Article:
I have to admit that I’m not much of a foodie. I know, I know, STOP SHOUTING AT ME! I’m kind of a freak in that regard. However, there are a few cooks in Italy that could easily have me sitting around all day stuffing my face. Two of them are the mother and father of our close friend, Leo. His parents are located in Vaiano, and they are incredible cooks. They cook typical Tuscan/Florentine cuisine, and speak Italian with a heavy Florentine accent. The last time we were there they told us a cute story about our friend and how he couldn’t spell. Florentines pronounce their “c” as an “h” so when our friend was in kindergarten, he was spelling his name phonetically with an “h” instead of a “c” which is kind of adorable, guys. His parents are super cute and I’m currently on a campaign to get them to adopt me. Anyhow! Here was the last lunch with them in their apartment in Vaiano, Italy. Also, if anyone knows how to make this rolled bread/carne dish below, PLEASE TELL ME. I’m not even sure I know what it’s called, I’ve only ever eaten it at their home. It was amazing.
And Leo: Face-lick.
La Strada Viano
The Tuscan Kitchen
Pasta In Italy
Lunch In Italy
Arles, France Shrunken Granny
The Dali Museum in Figueres
Beachy in France
Pirate Dreams! Another Day..
Nightclub in Barcelona
Don’t Judge. I have a thing with door knockers.
Picnics And Family
Ferragosto is celebrated on the 15th of August. It was originally a pagan thing like most of the holidays we celebrate (What!? I’m SORRY! It’s TRUE! What does a giant bunny with treats have to do with Jesus? Nothing! That’s what!). Ferragosto was celebrated clear back in Roman times as people thanked Goddess Diana and the God Vortumno for awesome crops and all of that. Woot! Now, Ferragosto is a day of picnics, fun, and family time. In our family it is often the day of stuffing your face for four or five or ten hours until you pretty much barf, or try to barf but can’t, or just eat , sleep and dream about barfing.
For me Ferragosto signifies something even cooler than crop celebration (although celebrating food is kind of a big deal, too). It also signifies the beginning of summer vacation for many of us. In Italy, a good number of citizens get around three weeks of vacation per year. Two weeks in August and one week in December. It’s kind of amazing and probably why the homicide rate is lower in Italy than in the US. I’d be less inclined to kill people if I got to go on vacation every August, too. Last year my husband and I went some friends to Barcelona and the south of France beginning on Ferragosto. We drove from Cassino all the way to Barcelona and back. We had a blast. We danced in a nightclub that was on the beach. I convinced everyone afterwards to go “kind of skinny dipping” in the Sea. Drunk. Which is basically the only way you can get me near water because SHARKS. Then we went to some other city that was really amazing that I can’t remember because I’m not a travel writer but it was cute. We rented a paddleboat with a plastic slide on top where I sat -perched like a dog on a floating door after a flood-surveying the area for SHARKS while the guys swam. In the south of France we visited Arles, Ax-En-Provence, and Montpellier. In Arles around 1 a.m. I dragged my husband out for a hot date (me in a leather skirt running up and down the back streets making motor boat noises and summoning sailers) and we almost became Pirates. Which was like a dream come true.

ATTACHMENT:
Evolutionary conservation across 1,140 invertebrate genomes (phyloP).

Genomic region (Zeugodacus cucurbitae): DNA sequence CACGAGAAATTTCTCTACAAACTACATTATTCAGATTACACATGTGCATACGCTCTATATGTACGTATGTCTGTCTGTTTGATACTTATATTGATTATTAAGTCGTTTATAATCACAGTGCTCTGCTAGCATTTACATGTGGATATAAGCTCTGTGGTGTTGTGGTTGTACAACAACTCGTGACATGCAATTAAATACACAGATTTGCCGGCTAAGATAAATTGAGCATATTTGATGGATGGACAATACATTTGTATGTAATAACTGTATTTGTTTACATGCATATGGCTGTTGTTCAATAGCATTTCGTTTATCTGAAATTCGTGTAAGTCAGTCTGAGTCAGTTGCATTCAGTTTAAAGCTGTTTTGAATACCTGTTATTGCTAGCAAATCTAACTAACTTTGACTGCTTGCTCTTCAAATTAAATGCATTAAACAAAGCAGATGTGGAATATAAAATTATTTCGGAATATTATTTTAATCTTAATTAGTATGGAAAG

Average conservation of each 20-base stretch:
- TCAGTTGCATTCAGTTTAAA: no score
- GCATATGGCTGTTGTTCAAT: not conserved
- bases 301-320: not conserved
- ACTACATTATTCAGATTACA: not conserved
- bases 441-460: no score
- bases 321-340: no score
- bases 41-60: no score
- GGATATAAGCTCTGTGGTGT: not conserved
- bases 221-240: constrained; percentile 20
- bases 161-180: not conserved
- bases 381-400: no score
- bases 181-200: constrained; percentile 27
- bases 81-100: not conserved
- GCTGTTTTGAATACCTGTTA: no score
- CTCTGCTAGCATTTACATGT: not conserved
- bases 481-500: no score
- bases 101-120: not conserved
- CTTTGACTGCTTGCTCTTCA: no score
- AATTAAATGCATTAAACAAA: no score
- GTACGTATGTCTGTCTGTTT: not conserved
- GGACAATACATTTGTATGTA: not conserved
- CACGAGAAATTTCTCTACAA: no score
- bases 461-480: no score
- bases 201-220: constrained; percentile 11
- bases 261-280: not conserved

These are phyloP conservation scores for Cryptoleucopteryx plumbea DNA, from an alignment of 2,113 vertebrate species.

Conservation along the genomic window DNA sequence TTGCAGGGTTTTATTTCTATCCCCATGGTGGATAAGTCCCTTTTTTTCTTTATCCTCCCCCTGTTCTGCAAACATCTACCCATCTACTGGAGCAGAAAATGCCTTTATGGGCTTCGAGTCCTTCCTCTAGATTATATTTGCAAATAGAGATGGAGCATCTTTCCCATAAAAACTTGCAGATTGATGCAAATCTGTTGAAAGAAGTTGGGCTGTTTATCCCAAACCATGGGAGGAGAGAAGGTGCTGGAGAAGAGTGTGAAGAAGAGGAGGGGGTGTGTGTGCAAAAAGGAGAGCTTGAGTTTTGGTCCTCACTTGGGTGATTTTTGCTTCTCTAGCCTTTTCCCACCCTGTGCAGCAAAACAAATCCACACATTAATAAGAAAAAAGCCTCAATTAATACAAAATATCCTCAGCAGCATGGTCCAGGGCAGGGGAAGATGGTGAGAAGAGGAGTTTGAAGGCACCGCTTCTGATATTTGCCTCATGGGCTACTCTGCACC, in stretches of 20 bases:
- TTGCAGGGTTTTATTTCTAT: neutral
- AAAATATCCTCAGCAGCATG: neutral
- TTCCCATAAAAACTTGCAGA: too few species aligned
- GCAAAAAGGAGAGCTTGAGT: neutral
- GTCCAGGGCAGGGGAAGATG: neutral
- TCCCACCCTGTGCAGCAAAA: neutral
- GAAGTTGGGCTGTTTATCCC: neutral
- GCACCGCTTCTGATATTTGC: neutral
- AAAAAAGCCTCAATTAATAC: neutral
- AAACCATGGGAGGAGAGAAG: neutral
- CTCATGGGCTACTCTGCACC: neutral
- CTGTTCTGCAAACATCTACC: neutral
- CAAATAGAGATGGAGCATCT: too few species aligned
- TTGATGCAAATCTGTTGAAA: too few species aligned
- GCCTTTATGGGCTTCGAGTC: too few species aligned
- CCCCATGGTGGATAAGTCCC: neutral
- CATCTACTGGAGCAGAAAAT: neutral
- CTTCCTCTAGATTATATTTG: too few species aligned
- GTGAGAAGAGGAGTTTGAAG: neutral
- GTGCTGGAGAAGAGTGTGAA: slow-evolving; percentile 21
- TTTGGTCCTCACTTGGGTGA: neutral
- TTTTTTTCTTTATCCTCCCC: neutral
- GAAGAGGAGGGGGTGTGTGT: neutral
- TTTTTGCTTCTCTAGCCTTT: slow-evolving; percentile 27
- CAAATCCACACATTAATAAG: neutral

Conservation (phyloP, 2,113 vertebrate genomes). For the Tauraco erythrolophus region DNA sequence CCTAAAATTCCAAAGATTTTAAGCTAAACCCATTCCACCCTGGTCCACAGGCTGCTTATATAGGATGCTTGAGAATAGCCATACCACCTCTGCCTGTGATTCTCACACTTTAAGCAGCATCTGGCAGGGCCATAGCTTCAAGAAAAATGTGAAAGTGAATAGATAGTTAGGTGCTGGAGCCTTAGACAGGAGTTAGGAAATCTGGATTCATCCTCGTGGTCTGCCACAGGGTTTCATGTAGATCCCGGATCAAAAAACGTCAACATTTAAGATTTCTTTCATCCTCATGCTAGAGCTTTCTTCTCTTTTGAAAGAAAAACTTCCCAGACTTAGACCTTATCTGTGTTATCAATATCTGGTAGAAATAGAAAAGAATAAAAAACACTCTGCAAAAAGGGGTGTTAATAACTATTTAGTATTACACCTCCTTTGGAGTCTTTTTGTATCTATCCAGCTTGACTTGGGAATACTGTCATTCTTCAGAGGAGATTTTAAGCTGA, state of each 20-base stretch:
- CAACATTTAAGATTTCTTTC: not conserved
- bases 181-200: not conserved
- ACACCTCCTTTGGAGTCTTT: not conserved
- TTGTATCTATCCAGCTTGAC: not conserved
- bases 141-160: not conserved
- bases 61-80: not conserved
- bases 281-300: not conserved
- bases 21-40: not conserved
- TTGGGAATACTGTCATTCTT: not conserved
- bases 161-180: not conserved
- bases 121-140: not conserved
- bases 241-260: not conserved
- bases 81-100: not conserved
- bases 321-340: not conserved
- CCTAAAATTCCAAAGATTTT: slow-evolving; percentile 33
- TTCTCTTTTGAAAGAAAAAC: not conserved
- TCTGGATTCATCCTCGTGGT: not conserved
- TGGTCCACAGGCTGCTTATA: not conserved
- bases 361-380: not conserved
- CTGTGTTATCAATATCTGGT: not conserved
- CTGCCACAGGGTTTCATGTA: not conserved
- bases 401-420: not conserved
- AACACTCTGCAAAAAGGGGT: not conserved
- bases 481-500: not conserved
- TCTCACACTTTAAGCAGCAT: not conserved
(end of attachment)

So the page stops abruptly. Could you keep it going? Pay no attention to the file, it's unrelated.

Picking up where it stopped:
Ferragosto to me is a reminder that there is more to life than work and productivity. That there is family, friends, places to see, things to do, outside of an office and without deadlines. Much of the world could learn something from Ferragosto itself and the following weeks of vacation that allow people to be people again.
This Post Was Part Of Così (The expat mafia).
Check out what the other members of C.O.S.I had to say on the same subject.